Deadline Extended: Cultural Events Incentive Grants

Deadline Extended: Cultural Events Incentive Grants

Parks & Recreation: 311 or 509.755.2489

Tuesday, June 7, 2022 at 5:17 p.m.

SPOKANE – The City of Spokane is extending the deadline to Monday, June 20 at 1 p.m. for applications for the Cultural Event Incentive Grants. The previous deadline was Monday, June 13.


Information on the grants from previous release:

City of Spokane has established a Cultural Event Incentive Grant, through funding provided for by the American Rescue Plan Act. Parks & Recreation is assisting with the grant administration.

According to the grant application, grants are meant to expand access for all City residents to a wide range of cultural experiences, support the resilience and sustainability of cultural events, and enhance the City’s overall cultural environment.

To be eligible, the applicant must apply as a non-profit with tax-exempt status, and host an event open to the public within the City limits in 2022. A full list of eligibility requirements are outlined in the application materials.

Grants will range from $2,500 – $50,000 each, and must not exceed 50% of the event expenses. The total funds available for 2022 are $400,000, and it is anticipated this grant opportunity will return in 2023 and 2024 for a total of $900,000 in grant funds.

For more information, and to apply, please create an account here.


About City of Spokane Parks & Recreation

City of Spokane Parks and Recreation stewards nearly 120 properties across 4,000 acres of park land, including manicured parks, natural lands, aquatic centers, golf courses, sports complexes, and an arboretum. We also offer hundreds of recreation opportunities for all ages and abilities to improve the health and quality of life for our community. Enjoy all your city has to offer by visiting Follow us @SpokaneParks on Facebook, Instagram, and Twitter.





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Events this week: Mental Health story times and documentaries, Cultural Voices, Teen/Tween Stress, SOLF meeting, Go the Distance, Community Read, NECC 5K, and Gardeners Show & Sale

Events this week: Mental Health story times and documentaries, Cultural Voices, Teen/Tween Stress, SOLF meeting, Go the Distance, Community Read, NECC 5K, and Gardeners Show & Sale

Here are highlights of what’s happening around town this week. Several of the events are tied into the Town’s Mental Health Awareness series.

Monday, May 16, 2022

  • Preschool Story Time – Mental Health Awareness Series (10:30 – 11:15 am) @ Southborough Library Children’s Room: Join Miss Kim for stories and craft based on a weekly theme. No registration required. This session will be part of Mental Health Awareness Month, with appropriately selected stories.
  • Bereavement Group (1:00 – 2: 00 pm) @ Southborough Senior Center: The Bereavement Group is a monthly support group is for ages 50 and older. To sign up to join the group, please call Leslie Chamberlin, R.N. at 508-229-4453.
  • Youth Writing Club (3:30 -4:30 pm) @ zoom: The Southborough Library is hosting this virtual creative writing club for ages 10-18. The zoom sessions are a fun and supportive space to get creative and build skills with peers. For details, see dedicated post.

Tuesday, May 17, 2022

  • Strength Training Class for seniors (8:30 am) @ zoom: Pre-registration required. For details on semi-weekly class, see newsletter.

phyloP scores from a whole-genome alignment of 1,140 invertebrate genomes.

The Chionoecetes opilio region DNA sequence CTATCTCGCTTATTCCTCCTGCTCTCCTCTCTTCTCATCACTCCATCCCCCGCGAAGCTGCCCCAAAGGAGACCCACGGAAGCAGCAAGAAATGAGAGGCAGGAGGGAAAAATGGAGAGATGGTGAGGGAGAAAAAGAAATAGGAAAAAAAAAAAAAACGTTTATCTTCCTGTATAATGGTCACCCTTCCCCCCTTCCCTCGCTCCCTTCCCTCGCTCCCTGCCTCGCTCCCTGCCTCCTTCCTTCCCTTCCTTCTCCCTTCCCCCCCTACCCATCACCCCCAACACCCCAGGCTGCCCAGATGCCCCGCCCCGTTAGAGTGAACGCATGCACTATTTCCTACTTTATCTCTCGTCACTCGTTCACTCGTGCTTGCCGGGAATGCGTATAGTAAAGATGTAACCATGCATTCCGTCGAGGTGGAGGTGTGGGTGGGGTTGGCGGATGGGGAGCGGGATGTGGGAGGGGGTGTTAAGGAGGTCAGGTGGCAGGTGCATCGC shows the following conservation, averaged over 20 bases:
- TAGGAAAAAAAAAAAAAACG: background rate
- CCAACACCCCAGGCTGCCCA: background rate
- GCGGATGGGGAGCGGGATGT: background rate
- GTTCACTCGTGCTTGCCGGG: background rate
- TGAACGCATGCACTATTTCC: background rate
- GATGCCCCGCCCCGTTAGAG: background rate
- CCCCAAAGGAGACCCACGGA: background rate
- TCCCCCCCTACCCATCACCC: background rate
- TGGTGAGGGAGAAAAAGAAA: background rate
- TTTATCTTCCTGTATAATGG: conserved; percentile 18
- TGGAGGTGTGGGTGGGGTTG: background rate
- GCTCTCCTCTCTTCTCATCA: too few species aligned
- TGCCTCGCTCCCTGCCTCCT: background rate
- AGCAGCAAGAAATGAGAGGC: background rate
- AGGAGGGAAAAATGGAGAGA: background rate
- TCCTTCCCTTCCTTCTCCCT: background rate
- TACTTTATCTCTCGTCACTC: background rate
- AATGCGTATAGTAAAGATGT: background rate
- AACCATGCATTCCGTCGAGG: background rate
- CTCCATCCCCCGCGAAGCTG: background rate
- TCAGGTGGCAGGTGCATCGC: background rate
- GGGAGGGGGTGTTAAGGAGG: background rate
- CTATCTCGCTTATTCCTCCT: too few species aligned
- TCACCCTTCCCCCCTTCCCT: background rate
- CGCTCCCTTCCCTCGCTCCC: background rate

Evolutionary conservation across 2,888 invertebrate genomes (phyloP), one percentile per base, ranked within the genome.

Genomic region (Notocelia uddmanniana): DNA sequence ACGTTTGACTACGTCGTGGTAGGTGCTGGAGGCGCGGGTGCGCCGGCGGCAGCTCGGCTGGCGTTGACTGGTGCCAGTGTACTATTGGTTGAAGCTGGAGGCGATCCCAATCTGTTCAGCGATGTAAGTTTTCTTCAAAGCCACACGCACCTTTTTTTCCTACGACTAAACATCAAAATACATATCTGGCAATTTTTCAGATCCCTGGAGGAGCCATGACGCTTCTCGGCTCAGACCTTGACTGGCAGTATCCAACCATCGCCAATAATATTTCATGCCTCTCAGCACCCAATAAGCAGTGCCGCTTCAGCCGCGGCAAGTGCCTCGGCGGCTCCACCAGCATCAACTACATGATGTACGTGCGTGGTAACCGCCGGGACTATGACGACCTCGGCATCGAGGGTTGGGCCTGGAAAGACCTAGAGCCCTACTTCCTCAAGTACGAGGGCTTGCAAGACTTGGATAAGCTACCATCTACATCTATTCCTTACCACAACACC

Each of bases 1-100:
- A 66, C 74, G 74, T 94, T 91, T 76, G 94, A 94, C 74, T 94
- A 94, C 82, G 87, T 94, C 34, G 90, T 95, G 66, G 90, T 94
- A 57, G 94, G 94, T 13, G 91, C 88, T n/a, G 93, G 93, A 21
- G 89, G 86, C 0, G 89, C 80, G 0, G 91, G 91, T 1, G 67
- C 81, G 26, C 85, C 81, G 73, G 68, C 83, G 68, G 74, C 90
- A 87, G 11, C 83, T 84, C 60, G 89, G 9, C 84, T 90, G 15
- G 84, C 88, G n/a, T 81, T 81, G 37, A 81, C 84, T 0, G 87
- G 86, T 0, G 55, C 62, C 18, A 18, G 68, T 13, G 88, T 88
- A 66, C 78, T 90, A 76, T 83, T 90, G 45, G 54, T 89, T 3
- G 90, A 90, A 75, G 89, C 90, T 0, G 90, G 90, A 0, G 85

• Advanced Tai Chi for seniors (9:45 am) @ zoom: Pre-registration required. For details on semi-weekly class, see newsletter.
  • Preschool Story Time – Mental Health Awareness Series (10:30 – 11:15 am) @ Southborough Library Children’s Room: Join Miss Kim for stories and craft based on a weekly theme. No registration required. This session will be part of Mental Health Awareness Month, with appropriately selected stories.
  • Senior Songsters (11:00 am) @ Southborough Senior Center: Weekly rehearsal for the singing group open to all area seniors regardless of singing ability. For details, see dedicated post.
  • Bridge (12:00 pm) @ Southborough Senior Center: A weekly card group, welcoming new participants. For details, contact the Senior Center at 508-229-4453.
  • Knitting Club (1:00 pm) @ Southborough Senior Center: Knitters, welcoming new members. For details, contact the Senior Center at 508-229-4453.
  • Tuesday Tech Time (4:00 – 5:00 pm) @ Southborough Library Teen Room: Need help with technology? Library staff and teen volunteers will make every effort to assist you. Bring questions about ebooks and electronic resources. This is a drop in event; no registrations necessary. Sessions are limited to no more than 1 hour.
  • Cultural Voices: Sebastian Ebarb (7:00 – 8:00 pm) @ zoom: Southborough Library program featuring a speaker about modern Native American cultural identity. Sponsored by The Friends of the Southborough Library. For details, see dedicated post.

Wednesday, May 18, 2022

  • Walking Group for Seniors (8:30 am) @ Southborough cemetery, 11 Cordaville Road: Free walking group organized by the Southborough Senior Center, see newsletter. Walkers generally go for an hour, but continue for as long as you wish. The location is a loop, so feel free to join late.
  • Young Scientists STEM Beginnings (10:30 – 11:30 am) @ Southborough Library Children’s Room: A free in-person series for children, ages 3-6 to learn STEM (Science, Technology, Engineering and Math) concepts through hands-on activities, story time and simple experiments. The program through the Southborough Library is sponsored by the YMCA Family & Community Partnership.
  • For Parents – Managing Teen and Tween Stress (12:00 – 1:00 pm) @ zoom: Parents are invited by Southborough Youth & Family Services to this “discussion on reframing your child’s emotions and behavior and how to respond and support them while maintaining healthy boundaries.” For details, see related posts.